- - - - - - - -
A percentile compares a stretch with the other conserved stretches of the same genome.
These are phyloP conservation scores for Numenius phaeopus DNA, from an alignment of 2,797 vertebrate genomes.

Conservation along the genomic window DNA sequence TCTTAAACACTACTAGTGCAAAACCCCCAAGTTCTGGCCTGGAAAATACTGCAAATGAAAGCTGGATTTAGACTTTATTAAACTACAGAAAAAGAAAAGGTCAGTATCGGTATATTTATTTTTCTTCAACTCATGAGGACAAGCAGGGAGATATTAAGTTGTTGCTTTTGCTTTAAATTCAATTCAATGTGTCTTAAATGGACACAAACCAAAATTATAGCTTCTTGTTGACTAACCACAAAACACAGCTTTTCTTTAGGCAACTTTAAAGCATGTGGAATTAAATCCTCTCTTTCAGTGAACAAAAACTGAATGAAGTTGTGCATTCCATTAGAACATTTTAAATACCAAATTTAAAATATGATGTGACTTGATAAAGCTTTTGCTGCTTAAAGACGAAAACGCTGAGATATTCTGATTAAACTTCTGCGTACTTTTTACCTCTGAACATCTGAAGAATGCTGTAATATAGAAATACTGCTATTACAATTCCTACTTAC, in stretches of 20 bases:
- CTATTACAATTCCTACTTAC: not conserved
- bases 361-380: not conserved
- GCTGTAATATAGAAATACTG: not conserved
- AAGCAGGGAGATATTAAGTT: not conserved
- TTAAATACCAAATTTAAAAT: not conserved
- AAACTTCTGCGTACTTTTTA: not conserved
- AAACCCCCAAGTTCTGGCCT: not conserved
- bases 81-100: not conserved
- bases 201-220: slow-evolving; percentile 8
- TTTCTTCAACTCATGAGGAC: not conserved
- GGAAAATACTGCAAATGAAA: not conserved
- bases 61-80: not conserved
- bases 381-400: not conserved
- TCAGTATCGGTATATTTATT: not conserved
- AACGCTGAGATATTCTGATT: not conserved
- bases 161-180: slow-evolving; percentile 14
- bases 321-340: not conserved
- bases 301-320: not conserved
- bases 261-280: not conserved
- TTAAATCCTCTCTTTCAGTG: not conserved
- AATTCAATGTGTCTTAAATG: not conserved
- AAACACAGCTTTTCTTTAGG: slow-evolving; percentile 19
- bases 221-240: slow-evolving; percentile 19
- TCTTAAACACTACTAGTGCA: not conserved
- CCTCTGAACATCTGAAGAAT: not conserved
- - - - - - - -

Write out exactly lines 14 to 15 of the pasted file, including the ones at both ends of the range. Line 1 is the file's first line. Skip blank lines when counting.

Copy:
- GGAAAATACTGCAAATGAAA: not conserved
- bases 61-80: not conserved